This time of year, there’s more work to do than hours in the day and we’re taking advantage of this early spring weather and the lengthening days to get all the gardens ready for planting and irrigation. The days (and nights) so far have been perfect for farming. Periodic rain with sunny breaks. Just what we need to coax all those newly planted seeds to sprout. Most of our labor pool is available on weekends, so aside from an hour or two before the sun goes down at the end of a long workday, the weekends are when we do most of our farming. Saturday was a busy day that didn’t end until supper at about 9:30 p.m.! In the morning, we checked the beehive and found three frames filled with nectar, pollen and a strong pattern of capped brood. This means a healthy working hive. The queen is actively laying and new bees will begin emerging from their larval stage very soon. More bees means more workers when it comes time for the first major honey flow in June, which translates to more vegetables for us!
Bill, Ross, Mike, Pete and Marcia weeded the asparagus bed and top-dressed it with good, organic compost. They planted the rest of the potatoes, and finished putting newspaper and mulch down between the raised beds to keep weeds at bay. On Sunday, Maggie put in another succession planting of lettuces. Bill constructed a manifold system for the drip hose fed from a 300-gallon gravity-feed tank, which Ross and Mike built a platform to hold. This will collect rainwater diverted from the roof of the shed, or when it hasn’t rained, we’ll fill it from the well. It works great! At the end of the weekend, we stood back to admire all that we’d done. Mike dug out some old wooden chairs and put them against the back of the shed next to the new tank, a stump table between, creating a cozy, gracious place to sit in the heat of the day, a cool retreat in the shade of the apple tree from which to survey the garden, the newly planted cherry trees, and the beehive on the hill.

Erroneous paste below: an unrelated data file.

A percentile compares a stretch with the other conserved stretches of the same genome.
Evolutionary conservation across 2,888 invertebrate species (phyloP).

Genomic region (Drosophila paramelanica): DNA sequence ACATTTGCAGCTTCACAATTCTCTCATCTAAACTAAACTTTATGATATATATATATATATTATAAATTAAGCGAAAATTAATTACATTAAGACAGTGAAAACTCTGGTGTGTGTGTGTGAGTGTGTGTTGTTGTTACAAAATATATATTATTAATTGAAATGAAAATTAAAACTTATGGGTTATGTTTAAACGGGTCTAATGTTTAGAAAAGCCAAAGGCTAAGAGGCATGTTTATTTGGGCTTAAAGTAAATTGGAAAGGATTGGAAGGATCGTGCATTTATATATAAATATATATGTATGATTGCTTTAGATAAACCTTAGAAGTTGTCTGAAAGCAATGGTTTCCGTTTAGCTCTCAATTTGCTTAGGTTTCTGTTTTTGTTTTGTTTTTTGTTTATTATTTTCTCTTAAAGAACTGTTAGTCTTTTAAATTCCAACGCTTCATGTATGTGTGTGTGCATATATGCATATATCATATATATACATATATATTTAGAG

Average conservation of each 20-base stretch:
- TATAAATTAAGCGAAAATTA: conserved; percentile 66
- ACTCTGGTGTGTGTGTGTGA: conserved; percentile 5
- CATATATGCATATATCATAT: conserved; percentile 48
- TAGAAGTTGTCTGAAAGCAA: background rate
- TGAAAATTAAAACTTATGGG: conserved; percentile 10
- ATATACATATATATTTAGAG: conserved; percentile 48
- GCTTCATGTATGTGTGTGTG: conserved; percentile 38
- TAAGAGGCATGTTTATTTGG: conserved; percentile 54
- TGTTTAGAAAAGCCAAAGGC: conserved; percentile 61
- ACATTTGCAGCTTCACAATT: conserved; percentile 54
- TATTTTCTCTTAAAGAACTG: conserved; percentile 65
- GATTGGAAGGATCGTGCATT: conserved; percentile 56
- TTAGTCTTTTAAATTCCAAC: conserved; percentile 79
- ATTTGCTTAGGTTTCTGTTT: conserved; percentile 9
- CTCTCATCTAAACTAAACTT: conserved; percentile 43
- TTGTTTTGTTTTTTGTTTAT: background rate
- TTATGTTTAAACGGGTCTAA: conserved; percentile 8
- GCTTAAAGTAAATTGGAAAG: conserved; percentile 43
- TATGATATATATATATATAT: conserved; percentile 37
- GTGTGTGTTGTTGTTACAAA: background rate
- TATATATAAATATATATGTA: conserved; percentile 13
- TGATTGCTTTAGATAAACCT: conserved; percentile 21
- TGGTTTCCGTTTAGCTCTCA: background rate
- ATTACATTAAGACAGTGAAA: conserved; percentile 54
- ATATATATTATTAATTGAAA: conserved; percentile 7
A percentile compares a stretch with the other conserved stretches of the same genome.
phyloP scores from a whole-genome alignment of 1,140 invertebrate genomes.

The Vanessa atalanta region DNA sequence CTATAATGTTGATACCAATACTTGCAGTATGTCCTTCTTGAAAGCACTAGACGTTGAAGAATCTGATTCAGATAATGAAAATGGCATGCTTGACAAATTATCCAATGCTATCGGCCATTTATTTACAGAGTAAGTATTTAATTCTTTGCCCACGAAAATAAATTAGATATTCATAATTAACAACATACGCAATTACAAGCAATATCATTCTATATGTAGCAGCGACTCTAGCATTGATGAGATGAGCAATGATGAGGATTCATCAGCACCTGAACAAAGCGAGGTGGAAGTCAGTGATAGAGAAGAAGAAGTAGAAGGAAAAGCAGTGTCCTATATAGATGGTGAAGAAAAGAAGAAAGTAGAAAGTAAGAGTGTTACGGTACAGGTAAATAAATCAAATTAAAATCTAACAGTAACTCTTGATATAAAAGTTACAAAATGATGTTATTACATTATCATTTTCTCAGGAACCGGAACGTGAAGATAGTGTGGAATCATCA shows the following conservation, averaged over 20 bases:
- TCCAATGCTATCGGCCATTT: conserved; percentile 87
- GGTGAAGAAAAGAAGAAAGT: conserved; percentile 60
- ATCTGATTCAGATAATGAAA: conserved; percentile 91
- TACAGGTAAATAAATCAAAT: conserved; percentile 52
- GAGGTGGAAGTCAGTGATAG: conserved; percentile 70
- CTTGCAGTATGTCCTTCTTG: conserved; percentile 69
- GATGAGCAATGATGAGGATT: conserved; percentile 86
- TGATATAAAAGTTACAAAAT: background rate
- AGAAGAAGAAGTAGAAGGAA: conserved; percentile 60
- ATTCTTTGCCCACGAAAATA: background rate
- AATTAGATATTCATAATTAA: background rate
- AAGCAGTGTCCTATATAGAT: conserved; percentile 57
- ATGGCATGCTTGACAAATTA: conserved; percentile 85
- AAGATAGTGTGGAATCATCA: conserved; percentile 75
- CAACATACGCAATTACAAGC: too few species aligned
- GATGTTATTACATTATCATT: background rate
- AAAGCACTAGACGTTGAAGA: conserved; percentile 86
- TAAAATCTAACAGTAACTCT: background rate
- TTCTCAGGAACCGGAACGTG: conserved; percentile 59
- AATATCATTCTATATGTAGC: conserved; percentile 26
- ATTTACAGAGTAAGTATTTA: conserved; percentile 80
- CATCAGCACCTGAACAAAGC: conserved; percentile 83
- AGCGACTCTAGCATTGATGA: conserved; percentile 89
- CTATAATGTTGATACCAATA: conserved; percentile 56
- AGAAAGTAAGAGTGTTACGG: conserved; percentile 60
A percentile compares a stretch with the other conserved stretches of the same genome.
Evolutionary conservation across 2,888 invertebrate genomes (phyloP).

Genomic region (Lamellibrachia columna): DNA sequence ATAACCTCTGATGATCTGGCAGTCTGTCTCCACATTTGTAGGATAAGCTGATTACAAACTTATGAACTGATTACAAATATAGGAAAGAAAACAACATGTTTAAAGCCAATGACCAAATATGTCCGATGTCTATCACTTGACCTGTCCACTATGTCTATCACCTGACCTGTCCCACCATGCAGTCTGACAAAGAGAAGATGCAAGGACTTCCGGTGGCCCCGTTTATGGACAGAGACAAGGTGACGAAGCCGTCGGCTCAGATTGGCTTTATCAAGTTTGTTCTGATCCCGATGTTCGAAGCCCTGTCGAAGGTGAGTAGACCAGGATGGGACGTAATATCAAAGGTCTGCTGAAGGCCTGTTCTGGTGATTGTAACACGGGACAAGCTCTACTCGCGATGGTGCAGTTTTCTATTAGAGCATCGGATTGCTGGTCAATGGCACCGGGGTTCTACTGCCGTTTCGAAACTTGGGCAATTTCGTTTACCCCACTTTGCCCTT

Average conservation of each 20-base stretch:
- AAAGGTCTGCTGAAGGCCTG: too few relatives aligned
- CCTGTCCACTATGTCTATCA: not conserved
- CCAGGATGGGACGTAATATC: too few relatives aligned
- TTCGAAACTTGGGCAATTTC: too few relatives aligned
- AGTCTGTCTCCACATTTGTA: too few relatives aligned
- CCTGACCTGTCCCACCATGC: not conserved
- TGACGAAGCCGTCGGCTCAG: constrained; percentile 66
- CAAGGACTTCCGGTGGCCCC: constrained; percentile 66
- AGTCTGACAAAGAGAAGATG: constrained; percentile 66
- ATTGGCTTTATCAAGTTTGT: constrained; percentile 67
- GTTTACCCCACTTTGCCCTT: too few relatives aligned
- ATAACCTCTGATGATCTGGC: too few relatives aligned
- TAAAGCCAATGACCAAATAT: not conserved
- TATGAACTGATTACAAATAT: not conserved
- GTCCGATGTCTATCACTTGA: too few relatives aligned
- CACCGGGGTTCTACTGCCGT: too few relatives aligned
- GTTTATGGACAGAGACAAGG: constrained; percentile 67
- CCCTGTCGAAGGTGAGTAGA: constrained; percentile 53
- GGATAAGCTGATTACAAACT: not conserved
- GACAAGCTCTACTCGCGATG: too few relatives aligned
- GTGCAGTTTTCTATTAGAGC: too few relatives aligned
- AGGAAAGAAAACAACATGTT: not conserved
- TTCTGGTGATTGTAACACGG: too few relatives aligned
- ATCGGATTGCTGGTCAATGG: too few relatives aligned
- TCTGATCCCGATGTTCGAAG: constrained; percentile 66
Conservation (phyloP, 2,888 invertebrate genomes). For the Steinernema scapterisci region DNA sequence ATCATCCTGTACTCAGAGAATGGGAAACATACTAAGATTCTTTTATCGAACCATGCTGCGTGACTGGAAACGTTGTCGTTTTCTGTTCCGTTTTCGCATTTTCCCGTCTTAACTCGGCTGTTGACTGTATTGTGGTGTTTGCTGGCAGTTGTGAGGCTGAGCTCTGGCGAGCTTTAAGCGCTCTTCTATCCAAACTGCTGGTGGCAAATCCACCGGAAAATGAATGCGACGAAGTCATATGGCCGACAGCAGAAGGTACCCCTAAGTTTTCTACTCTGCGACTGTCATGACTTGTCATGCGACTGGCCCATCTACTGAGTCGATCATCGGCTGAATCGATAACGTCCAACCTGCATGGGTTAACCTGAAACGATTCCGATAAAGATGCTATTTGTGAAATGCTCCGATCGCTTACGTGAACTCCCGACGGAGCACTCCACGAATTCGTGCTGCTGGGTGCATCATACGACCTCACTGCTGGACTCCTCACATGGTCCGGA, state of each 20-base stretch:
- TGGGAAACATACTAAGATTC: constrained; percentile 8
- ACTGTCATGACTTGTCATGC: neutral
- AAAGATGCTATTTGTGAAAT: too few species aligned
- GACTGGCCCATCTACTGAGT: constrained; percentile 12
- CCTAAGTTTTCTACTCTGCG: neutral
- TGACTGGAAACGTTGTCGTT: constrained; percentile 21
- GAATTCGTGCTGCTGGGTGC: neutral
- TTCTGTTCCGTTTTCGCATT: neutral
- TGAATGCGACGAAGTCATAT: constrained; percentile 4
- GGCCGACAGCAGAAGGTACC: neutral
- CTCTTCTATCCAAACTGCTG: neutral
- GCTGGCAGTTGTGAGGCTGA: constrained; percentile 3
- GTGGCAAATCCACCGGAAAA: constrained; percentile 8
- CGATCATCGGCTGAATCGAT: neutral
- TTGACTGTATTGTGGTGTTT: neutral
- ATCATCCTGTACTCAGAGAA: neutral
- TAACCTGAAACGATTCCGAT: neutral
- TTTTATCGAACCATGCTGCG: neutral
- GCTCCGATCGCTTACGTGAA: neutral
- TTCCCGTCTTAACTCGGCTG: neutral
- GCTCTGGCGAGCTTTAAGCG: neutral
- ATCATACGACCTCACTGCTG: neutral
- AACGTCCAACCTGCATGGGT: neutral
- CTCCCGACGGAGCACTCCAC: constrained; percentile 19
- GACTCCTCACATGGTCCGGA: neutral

Next projects: Build a makeshift cold frame with hay bales and old window frames to harden off the greenhouse plants for about a week before planting. Hardening off means they need to be gradually exposed to the elements before they’ll survive outdoors on their own. And we’ll be planting the onions this week.